View scottb's profile


3648 posts in 4840 days

#2 posted 12-30-2011 06:26 AM

hmmm… good idea! I’ve resorted to the “painters tape wrapped round a spindle” method for holding my rings for sanding and finishing. Forstner bit to start off, and get it close, then sneak up on the inside diameter with sandpaper.

-- I am always doing what I cannot do yet, in order to learn how to do it. - Van Gogh -- --

View a1Jim's profile


117722 posts in 4090 days

#3 posted 12-30-2011 06:36 AM

looks very involved

View sgtsprout's profile


71 posts in 3283 days

#4 posted 12-30-2011 06:39 AM

Grandpa, thanks I will look into that and possibly try that. I will dig up that tip as I am still a little unclear on how to ensure the piece stays square and does not tilt.

Scotb, also thanks. Yeah I figure since I only have a small Forstner set I will need to sneak up on the ID as well with snadpaper. Can’t wait til I try some more rings and work on getting them as good as the ones I seen on your sites. Very nice. One of the other things I figure I’ll need to do is turn the back OD of the bushings. I only need enough material to hold the ring. Some of my bushings right now have a good amount of material left. I figure as I turn rings of those particular sizes I will turn them down as needed. Nice thing about these bushings is the dowel material is cheap and quick to make. And you can make the sizes you need, as needed.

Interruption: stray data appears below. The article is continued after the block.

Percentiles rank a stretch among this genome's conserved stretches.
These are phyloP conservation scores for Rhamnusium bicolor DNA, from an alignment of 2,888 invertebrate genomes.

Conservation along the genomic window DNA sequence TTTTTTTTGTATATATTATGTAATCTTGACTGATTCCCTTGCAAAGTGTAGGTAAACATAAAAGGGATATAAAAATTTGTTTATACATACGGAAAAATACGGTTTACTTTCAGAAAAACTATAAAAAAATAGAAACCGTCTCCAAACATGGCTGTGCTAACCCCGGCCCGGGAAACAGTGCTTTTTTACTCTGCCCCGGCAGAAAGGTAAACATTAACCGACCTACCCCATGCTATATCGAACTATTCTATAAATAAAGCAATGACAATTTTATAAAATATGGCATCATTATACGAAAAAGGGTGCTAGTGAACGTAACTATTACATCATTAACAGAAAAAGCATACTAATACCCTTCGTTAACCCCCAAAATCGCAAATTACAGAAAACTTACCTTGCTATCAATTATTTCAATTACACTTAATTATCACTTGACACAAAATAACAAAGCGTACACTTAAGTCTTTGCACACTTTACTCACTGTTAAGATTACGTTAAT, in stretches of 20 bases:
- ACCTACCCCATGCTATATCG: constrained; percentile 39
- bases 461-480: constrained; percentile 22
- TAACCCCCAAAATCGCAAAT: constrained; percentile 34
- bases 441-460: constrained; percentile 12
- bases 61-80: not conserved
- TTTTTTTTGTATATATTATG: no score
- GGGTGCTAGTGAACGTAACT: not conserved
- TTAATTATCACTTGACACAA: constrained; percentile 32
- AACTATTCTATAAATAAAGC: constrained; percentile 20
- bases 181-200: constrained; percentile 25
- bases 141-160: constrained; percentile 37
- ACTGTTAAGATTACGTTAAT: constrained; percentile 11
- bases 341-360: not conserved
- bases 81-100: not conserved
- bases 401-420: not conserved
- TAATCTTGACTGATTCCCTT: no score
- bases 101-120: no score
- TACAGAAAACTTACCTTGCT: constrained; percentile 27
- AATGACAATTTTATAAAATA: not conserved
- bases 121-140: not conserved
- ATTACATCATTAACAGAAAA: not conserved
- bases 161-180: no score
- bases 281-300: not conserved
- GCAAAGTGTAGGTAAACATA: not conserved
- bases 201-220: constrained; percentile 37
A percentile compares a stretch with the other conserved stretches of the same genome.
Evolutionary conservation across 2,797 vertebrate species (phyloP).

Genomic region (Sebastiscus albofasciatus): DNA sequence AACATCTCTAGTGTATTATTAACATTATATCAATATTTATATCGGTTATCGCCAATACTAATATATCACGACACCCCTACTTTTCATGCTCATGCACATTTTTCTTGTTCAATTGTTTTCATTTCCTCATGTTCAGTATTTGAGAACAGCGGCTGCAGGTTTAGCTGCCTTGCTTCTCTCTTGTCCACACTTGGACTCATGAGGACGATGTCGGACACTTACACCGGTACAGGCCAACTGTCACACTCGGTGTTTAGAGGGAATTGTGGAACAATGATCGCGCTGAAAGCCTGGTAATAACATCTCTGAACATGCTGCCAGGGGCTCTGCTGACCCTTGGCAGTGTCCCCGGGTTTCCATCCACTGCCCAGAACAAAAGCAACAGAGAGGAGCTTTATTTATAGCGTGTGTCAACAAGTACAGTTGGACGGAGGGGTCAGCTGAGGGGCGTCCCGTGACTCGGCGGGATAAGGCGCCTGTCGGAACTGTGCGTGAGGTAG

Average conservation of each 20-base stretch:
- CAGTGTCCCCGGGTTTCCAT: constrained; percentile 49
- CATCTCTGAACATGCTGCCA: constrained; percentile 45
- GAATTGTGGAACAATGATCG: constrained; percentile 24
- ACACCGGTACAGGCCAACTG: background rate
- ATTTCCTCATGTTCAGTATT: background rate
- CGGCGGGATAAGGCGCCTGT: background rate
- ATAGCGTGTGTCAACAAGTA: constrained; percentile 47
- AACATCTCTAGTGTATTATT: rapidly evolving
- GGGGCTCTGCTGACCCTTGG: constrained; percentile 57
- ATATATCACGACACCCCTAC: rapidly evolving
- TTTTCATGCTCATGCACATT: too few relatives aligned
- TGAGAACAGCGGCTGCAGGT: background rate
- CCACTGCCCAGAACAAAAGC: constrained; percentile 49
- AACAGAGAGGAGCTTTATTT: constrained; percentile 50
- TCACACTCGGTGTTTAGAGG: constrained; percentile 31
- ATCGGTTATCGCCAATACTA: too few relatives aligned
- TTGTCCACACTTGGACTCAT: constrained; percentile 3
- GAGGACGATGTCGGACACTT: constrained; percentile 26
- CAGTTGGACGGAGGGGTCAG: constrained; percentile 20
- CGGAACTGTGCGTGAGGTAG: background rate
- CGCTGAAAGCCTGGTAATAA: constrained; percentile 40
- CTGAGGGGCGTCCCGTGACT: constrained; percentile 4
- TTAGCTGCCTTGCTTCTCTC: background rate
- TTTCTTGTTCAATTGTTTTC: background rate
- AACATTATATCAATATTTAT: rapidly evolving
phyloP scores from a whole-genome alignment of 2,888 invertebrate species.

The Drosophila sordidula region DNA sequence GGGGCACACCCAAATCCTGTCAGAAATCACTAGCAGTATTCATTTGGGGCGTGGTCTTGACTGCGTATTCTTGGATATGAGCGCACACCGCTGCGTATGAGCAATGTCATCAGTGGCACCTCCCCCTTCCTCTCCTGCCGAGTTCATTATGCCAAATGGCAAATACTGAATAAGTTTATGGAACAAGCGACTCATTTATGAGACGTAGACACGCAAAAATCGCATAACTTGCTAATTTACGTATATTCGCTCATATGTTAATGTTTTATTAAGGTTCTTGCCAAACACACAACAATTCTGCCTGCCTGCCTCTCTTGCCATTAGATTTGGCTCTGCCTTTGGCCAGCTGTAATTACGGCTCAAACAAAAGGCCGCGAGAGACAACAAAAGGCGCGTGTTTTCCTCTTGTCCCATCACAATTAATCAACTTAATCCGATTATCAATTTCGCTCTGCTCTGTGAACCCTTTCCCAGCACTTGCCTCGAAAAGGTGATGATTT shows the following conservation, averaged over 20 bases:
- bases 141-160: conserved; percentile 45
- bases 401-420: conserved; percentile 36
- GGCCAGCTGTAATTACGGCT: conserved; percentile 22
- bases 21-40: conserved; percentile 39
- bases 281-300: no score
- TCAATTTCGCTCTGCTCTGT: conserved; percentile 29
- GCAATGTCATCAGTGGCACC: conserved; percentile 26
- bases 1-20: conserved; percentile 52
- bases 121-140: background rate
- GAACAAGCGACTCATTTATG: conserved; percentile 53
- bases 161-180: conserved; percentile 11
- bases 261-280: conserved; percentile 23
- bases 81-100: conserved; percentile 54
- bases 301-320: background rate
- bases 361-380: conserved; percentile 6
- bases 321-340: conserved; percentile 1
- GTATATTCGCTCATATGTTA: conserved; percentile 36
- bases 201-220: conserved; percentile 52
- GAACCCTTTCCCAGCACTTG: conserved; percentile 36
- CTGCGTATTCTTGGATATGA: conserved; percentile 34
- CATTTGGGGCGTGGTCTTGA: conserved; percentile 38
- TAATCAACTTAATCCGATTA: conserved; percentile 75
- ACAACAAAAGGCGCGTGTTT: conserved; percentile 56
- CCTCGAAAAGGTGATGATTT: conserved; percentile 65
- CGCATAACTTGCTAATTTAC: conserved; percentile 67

-- "There are no gains without pains." -Benjamin Franklin

View sgtsprout's profile


71 posts in 3283 days

#5 posted 12-30-2011 06:43 AM

Yeah A1Jim, Maybe a little more involved then necessary. I really didn’t need to make all these sizes either. Right now I am working on my wife and my size rings (9 to 10). Should of only made those, but I have a little OCD and just couldn’t stop. But really only took me about 4 hrs of shop time.

-- "There are no gains without pains." -Benjamin Franklin

View Pitdull's profile


17 posts in 2892 days

#6 posted 12-30-2011 11:52 AM

Nice job.

View Woodbutcher3's profile


459 posts in 3400 days

#7 posted 12-30-2011 02:48 PM

That’s a lot of work! It would be great if some of these pen companies picked up on the bushings you made. Think about suggesting it to them?

Have you thought about trying to make these out of aluminum or brass stock?

-- Rod ~ There's never enough time to finish a project, but there's always time to start another one.

View Craig Havran's profile

Craig Havran

346 posts in 3124 days

#8 posted 12-30-2011 04:14 PM

Looks very nice. Sounds like it took a while to create, but will save you time and keep things uniform for you for here on out. My only suggestion would be to switch to a 60 degree live center to prolong the life of both your mandrel, and your live tailstock center as the tip doesn’t fit in the mandrel quite as well as the 60.

Thanks for sharing!!